White people:Omg. So just because he was a "racist" and a "slaveowner" and "helped wage genocide against Native Americans", he wasn't a good person? He was still our President. Leave him alone.
White people:Omg. So just because he was a "racist" and "beat the shit out of both of his wives" he was a bad person. He's still John Lennon. He was like, an activist. Do your research, Blackie and leave him alone.
*Two minutes later*
White people:I heard he stole some cigarillos. He deserved to die.
White people:He was selling illegal cigarettes. He deserved to die.
From the creative team behind the Tony Award-winning In The Heights comes a wildly inventive new musical about the scrappy young immigrant who forever changed America: Alexander Hamilton. Tony and Grammy Award winner Lin-Manuel Miranda wields his pen and takes the stage as the unlikely founding father determined to make his mark on a new nation as hungry and ambitious as he is.
From bastard orphan to Washington’s right hand man, rebel to war hero, loving husband caught in the country’s first sex scandal to Treasury head who made an untrusting world believe in the American economy, HAMILTON is an exploration of a political mastermind. George Washington, Thomas Jefferson, Eliza Hamilton, and lifelong Hamilton friend and foe, Aaron Burr, all attend this revolutionary tale of America’s fiery past told through the sounds of the ever-changing nation we’ve become.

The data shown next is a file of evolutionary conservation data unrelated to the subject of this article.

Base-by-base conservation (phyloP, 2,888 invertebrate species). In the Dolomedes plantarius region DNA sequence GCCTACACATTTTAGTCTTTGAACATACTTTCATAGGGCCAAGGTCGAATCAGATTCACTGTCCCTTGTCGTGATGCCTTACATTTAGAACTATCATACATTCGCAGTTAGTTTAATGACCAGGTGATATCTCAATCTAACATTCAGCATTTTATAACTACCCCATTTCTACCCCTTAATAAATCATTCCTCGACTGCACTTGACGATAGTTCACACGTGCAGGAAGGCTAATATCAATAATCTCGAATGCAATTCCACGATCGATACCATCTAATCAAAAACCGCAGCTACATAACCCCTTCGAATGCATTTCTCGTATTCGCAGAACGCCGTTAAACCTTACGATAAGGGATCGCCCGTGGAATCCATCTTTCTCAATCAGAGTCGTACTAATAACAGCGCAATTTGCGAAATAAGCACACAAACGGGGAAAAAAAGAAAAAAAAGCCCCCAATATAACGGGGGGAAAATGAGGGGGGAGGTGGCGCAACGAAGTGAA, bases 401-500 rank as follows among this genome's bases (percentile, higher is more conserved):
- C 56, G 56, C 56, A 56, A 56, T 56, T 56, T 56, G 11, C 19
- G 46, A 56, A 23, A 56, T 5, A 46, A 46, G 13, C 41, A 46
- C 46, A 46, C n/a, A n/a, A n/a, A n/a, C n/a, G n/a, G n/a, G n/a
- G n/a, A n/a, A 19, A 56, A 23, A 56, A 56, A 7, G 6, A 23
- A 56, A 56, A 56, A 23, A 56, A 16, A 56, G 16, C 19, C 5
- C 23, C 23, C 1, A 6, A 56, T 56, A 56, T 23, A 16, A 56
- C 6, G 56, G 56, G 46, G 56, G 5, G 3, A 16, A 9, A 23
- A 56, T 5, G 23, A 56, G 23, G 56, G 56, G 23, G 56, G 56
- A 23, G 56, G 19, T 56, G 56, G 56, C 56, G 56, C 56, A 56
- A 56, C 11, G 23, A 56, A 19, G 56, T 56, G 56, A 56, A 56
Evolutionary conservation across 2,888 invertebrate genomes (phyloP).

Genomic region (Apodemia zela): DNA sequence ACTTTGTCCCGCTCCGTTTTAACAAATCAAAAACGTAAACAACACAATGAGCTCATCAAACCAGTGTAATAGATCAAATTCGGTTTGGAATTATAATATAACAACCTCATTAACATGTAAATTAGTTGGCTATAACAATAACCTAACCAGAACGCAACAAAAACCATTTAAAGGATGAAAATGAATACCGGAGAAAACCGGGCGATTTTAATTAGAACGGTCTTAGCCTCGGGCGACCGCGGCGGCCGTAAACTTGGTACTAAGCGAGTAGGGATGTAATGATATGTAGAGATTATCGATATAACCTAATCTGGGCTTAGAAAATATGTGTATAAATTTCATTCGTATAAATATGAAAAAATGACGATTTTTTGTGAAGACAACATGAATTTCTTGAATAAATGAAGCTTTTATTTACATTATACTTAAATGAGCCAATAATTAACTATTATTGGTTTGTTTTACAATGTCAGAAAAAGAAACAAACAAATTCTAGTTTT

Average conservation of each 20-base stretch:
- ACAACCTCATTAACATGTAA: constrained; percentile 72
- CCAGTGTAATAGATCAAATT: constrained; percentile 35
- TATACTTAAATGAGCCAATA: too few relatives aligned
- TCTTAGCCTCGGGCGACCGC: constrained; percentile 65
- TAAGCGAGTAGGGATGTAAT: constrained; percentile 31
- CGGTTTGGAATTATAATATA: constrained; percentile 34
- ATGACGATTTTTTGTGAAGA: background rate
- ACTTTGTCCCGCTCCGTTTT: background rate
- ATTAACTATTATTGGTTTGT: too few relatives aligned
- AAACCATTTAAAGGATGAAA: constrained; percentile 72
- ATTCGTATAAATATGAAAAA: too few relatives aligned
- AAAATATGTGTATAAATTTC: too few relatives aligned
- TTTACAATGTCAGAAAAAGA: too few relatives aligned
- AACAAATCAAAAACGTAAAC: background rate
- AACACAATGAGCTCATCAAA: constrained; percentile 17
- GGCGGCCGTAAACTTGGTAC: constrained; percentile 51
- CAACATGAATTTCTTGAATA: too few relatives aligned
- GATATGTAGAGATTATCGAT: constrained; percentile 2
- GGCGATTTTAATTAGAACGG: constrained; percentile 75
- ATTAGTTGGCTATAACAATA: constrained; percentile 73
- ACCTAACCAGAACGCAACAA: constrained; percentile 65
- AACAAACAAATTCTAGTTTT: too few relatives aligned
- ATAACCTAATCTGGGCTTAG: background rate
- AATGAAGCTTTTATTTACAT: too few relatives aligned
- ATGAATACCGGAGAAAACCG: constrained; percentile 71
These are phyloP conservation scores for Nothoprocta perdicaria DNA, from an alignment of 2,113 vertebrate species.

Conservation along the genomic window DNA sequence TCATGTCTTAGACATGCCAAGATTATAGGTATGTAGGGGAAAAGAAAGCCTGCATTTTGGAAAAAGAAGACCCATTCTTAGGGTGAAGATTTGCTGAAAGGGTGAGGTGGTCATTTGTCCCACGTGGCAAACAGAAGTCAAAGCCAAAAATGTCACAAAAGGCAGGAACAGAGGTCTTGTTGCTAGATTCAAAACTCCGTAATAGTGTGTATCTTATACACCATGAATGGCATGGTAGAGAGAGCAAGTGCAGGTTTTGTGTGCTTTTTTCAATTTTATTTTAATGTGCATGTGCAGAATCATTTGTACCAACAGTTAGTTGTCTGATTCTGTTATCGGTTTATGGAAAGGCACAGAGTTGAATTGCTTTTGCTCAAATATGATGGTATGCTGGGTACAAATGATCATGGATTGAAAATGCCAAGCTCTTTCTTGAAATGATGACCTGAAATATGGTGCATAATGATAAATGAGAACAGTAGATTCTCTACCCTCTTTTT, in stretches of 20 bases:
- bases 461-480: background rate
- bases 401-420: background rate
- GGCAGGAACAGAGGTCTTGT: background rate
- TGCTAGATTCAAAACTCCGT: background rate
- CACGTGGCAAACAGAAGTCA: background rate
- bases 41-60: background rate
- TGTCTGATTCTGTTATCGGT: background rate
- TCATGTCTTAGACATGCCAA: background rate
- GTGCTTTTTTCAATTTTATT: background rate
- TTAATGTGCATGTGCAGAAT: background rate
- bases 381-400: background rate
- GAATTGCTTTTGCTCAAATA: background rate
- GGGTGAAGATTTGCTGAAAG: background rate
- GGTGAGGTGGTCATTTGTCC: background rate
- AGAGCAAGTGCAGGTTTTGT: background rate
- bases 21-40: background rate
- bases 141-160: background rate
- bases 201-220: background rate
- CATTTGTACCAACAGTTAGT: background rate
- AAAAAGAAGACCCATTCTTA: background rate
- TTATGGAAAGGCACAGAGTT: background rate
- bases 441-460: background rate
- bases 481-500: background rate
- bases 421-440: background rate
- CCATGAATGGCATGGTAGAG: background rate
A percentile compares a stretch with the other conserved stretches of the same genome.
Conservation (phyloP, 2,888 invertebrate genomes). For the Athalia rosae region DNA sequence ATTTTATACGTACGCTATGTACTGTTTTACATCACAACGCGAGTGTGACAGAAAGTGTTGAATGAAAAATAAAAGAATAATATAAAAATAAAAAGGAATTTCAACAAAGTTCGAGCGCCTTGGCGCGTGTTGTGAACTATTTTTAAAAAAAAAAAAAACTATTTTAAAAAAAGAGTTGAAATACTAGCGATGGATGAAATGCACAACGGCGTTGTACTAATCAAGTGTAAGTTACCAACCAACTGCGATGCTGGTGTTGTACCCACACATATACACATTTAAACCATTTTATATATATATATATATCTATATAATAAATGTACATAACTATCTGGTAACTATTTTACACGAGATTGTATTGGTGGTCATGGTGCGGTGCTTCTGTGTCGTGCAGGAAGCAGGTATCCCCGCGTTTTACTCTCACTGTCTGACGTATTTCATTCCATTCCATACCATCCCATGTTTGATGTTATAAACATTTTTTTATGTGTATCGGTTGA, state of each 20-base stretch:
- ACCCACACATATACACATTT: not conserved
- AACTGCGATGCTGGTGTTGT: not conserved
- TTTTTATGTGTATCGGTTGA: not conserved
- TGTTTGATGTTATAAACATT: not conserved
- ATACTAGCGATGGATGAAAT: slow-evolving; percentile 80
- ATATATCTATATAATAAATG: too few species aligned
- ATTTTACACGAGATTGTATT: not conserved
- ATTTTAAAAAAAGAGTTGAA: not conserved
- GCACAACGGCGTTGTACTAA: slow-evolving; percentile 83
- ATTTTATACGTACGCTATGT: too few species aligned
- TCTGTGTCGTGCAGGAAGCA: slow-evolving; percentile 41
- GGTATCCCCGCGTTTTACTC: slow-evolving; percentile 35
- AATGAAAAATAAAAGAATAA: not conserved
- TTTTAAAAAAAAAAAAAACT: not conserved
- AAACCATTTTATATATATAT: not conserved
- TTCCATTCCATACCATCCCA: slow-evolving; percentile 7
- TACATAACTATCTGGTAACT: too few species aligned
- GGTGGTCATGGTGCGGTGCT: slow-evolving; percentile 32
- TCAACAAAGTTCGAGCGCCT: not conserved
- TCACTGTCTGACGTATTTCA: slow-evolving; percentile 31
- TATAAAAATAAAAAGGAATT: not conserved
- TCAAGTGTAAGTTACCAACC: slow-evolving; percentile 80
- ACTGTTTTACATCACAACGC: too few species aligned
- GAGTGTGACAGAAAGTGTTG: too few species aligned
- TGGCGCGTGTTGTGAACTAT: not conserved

Tony Award nominee Thomas Kail directs this new musical about taking your shot, speaking your mind, and turning the world upside down. HAMILTON is produced with the support of Jeffrey Seller, Sander Jacobs, and Jill Furman.
On this day in 1837, U.S. President Andrew Jackson held a reception at the White House where he served a 1,400-pound block of cheese to members of the public. Elected in 1828, Jackson was the embodiment of a new kind of American governance based on the vote of the common man - Jacksonian Democracy. Many of his supporters saw his brand of politics, which was focused on an ideal agrarian republic of small farmers, as an inheritor of the nation’s third President - Thomas Jefferson. During Jefferson’s term, one of his admirers from Cheshire, MA. resolved to make the President the largest cheese imaginable. The cow-owners of the town joined together to create a 1,600-pound block of cheese, which was bought to Washington D.C. and presented to Jefferson in the White House East Room. Several years later, Jackson’s supporters decided to award him with his own block of cheese. A prosperous New York farmer named Thomas Meacham led the project, and the giant cheese was exhibited around Northern cities including New York, Philadelphia, and Baltimore, before being presented at the White House. During an 1837 reception on Washington’s birthday Jackson, in desperation with what to do with such a mammoth cheese, invited thousands of citizens to come and eat the cheese. Two weeks later, the increasingly feeble Jackson stepped down as President upon the inauguration of his successor, Martin Van Buren. The event resurfaced in national attention when it was mentioned in political drama The West Wing, which has inspired an annual event held by the White House where they invite members of the public to send questions to the administration via social media.
"The air was redolent with cheese, the carpet was slippery with cheese, and nothing else was talked about at Washington that day" - Benjamin Perley Poore in Perley’s Reminiscences of Sixty Years in the National Metropolis (1886)